As primary election results poured in late Tuesday night, the seesaw battle in the secretary of state race became the main event. Ed Murray and Ed Buchanan hovered at 36 percent of the vote, trading the lead throughout the night. One cloud loomed over the race until the bitter end. Laramie County, Murray’s home turf, had yet to report the entirety of its results with more than 80 percent of the state’s precincts reporting. The time it took to get the results from Laramie County, while adding drama to the race, left many in the age of instant gratification wondering what took so long. Laramie County Clerk Debbye Balcaen Lathrop said there were no issues in reporting the vote. “If people had any kind of memory, they would know that we finished last night about the same time we did in the primary two years ago and four years ago,” she said. “The reason the focus was on Laramie County last night is people knew that our results would change the secretary of state’s race.”

Philippines: Reuse of Precinct Count Optical Scan machines recommended for 2016 polls | Rappler

The Comelec Advisory Council (CAC) is recommending the reuse of existing precinct count optical scan (PCOS) machines and the use of one or more voting technologies for the 2016 national elections. CAC Chairman Louie Casambre announced the body’s recommendations during the joint congressional oversight committee (JCOC) hearing on the automated election system at the Senate on Thursday, August 14. The recommendations were submitted to the Commission on Elections (Comelec) on Wednesday. The CAC recommended the optical mark reader (OMR) technology used by the PCOS machines to be the primary voting technology in 2016. “The electorate and the election officials are used to it already,” explained Casambre.

Australia: Electoral Commission proposes electronic vote counting for federal elections | ABC

Future federal elections should use electronic vote counting to improve the accuracy of results, the ACT Electoral Commission has said. A joint parliamentary committee has been considering election methods after almost 1,400 votes went missing in Western Australia during the federal election. The problems led to a fresh Senate poll being held in WA and the resignation of Australian electoral commissioner Ed Killesteyn. ACT electoral commissioner Phil Green told the committee there were miscounts in every division in Western Australia. “Hand counting and hand sorting by using humans alone is an error-prone thing,” he said. “I think if you look at the result of the recount in Western Australia you can see that hand counting even a single first preference on a ballot paper is something that human beings aren’t very good at, but computers are very good at it.”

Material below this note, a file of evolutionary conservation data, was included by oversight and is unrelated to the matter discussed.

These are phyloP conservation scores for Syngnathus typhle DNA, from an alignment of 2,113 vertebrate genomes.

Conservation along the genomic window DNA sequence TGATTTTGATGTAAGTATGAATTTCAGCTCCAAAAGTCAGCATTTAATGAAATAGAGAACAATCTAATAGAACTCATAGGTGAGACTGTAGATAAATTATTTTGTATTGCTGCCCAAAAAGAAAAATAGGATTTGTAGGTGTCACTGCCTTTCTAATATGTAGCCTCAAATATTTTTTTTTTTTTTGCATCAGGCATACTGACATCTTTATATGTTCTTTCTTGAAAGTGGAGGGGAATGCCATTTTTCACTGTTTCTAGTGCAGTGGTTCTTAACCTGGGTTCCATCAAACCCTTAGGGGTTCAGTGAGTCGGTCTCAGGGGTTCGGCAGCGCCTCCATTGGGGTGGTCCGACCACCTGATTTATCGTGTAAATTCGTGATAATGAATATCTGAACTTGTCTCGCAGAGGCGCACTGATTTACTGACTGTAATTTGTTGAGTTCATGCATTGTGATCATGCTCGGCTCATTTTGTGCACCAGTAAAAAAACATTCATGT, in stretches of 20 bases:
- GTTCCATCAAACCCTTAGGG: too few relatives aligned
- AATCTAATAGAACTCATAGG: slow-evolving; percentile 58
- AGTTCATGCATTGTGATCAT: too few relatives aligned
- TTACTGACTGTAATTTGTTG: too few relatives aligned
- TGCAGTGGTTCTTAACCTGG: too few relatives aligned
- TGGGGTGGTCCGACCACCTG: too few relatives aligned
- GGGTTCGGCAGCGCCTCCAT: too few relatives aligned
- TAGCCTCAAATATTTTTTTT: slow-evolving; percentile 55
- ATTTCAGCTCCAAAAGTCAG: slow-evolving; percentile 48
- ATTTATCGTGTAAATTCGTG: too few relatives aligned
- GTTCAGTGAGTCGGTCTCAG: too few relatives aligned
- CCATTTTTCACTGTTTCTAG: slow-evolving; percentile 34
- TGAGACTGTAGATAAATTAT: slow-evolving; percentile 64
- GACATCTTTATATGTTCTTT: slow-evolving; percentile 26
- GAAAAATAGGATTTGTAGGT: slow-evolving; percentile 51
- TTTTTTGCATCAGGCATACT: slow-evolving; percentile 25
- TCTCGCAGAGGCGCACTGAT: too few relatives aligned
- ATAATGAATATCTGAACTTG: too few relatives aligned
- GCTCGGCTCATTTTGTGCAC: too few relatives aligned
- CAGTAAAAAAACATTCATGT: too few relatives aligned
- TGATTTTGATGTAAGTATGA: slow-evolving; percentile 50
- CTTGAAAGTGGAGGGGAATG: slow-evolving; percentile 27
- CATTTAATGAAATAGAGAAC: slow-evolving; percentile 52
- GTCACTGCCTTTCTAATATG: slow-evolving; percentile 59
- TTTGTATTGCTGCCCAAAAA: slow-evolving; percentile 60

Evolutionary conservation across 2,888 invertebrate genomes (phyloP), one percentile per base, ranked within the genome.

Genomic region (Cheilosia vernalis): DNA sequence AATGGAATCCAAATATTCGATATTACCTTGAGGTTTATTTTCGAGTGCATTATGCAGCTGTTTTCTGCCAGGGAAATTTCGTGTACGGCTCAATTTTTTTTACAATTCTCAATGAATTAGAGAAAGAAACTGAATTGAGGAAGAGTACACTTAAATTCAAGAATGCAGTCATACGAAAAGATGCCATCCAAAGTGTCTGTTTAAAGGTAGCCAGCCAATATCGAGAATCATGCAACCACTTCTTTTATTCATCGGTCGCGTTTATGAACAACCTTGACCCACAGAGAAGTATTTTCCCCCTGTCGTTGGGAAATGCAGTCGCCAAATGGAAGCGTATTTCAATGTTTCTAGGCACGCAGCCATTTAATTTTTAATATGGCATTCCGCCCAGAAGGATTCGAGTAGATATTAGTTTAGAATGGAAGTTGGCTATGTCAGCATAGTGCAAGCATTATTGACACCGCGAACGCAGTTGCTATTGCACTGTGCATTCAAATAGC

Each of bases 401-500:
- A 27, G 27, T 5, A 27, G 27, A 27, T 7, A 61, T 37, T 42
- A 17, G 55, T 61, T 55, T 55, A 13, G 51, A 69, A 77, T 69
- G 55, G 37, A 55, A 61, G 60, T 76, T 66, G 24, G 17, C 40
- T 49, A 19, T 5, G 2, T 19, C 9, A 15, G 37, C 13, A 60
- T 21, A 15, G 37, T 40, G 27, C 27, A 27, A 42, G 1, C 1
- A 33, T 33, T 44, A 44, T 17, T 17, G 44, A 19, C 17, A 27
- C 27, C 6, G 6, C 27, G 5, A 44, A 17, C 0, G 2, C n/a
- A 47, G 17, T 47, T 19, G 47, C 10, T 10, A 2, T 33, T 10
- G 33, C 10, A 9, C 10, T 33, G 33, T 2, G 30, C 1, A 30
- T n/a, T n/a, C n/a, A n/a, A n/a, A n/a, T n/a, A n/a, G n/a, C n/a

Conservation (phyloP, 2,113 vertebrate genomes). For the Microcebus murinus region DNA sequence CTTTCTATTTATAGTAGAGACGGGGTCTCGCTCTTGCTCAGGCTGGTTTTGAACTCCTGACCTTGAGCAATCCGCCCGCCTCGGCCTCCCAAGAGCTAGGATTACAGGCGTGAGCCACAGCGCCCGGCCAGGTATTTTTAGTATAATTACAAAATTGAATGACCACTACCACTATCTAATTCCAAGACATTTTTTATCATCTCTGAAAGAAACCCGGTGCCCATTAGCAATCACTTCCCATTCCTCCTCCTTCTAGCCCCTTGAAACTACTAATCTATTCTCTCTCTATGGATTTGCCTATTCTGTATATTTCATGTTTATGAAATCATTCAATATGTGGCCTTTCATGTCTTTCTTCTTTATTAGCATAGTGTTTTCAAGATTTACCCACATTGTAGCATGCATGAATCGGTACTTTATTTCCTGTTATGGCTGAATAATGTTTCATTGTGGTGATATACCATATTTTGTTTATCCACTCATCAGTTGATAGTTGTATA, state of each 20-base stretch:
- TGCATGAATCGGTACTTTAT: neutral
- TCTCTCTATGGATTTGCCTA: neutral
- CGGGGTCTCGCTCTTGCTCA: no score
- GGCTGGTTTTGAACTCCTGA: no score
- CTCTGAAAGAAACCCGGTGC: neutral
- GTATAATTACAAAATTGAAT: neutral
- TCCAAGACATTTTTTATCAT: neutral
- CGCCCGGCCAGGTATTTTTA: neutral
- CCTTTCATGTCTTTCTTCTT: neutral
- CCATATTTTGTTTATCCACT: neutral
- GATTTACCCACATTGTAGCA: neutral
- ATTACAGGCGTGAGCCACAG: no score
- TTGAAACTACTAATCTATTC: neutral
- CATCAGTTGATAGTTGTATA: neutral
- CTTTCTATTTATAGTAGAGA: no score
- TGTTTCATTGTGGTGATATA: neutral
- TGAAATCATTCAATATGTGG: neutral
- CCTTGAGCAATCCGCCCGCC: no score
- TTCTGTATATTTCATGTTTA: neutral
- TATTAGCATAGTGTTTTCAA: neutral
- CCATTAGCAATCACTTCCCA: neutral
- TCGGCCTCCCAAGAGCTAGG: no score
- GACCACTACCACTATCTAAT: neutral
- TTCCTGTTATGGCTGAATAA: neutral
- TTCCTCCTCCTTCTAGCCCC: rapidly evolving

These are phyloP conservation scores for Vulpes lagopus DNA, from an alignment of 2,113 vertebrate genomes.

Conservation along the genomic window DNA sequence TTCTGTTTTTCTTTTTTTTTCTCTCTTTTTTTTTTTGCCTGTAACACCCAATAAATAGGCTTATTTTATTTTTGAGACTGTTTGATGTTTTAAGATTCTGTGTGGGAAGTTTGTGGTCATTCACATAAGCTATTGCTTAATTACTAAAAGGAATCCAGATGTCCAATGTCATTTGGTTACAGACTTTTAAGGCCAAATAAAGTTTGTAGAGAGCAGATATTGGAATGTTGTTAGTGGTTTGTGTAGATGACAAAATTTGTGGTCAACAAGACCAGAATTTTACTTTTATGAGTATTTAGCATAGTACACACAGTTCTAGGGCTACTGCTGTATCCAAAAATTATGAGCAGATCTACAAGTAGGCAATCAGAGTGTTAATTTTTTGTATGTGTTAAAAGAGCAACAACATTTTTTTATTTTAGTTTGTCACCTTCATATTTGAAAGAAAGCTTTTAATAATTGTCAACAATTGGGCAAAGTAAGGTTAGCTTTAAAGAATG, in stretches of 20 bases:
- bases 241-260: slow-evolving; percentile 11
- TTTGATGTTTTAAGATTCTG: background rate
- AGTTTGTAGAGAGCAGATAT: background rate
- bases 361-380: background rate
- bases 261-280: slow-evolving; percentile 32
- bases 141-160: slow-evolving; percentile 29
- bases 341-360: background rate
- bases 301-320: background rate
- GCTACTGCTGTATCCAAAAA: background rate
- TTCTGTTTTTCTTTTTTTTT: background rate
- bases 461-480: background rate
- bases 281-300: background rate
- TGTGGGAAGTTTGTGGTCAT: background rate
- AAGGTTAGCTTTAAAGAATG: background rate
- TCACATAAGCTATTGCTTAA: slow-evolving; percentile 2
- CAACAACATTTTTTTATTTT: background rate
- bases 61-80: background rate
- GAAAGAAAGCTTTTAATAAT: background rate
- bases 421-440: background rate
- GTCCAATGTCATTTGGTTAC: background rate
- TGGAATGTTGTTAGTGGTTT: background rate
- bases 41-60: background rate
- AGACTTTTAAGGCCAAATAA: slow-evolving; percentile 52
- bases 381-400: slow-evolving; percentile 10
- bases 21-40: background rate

Virginia: Voter Registrars Tackle New Voter ID Law | Charlottesville Newsplex

Registrars spent two days in Richmond this week at an annual training session put on by the Virginia Department of Elections. They discussed changes they are making to the voting process, and looked at the how those changes will impact voting experiences come November. “The system for creating photo ID’s at voter registration offices seems to be working very well. There haven’t been a great flood of people who have come in and asked for them,” said Albemarle County General Registrar Jake Washburne. … Another law now in effect for exactly a year is getting positive reviews.The Department of Elections says statewide voter online registration has been a success with tens of thousands of new voters signed up.

Missouri: Legislators Could Change the Way Missourians Vote | CBS

The Senate has endorsed legislation by Republican Senator Brian Nieves that could possibly change how Missouri voters cast their ballots. The legislation has been given first-round approval, but needs one more Senate vote before moving to the House. The law will require local election authorities to phase out the use of electronic voting machines. The touch screen method would be gone. The bill says when the current machines break, they can’t be repaired or replaced.

Virginia: Panel nixes voting machines measure | Richmond Times-Dispatch

Virginia localities may continue to use touch-screen voting machines at the polls beyond the 2014 election. A proposal that would have forced precincts to replace the so-called direct recording electronic machines with optical scan tabulators by November was defeated in the House Privileges and Elections Committee Friday after several panel members voiced concern with the financial burden of replacement. The measure, sponsored by Del. David I. Ramadan, R-Loudoun, would have created a fund to help localities cover half of the cost of new tabulators.

Virginia: Touch-screen voting machines get reprieve | Richmond Times-Dispatch

Virginia localities may continue to use touch-screen voting machines at the polls beyond the 2014 election. A proposal that would have forced precincts to replace the touch-screen machines, formally known as direct recording electronic machines, with optical scan tabulators by November was defeated this morning in the House Privileges and Elections Committee. Several panel members voiced concern with the financial burden. Some lawmakers prefer optical scan machines because they preserve a paper record of the ballots. The measure, sponsored by Del. David Ramadan, R-Loudoun, would have created a fund to help localities cover half of the cost of new tabulators. Under current law, local electoral boards are not permitted to replace old DREs with new equipment but they are allowed to use their old machines as long as they keep them operating.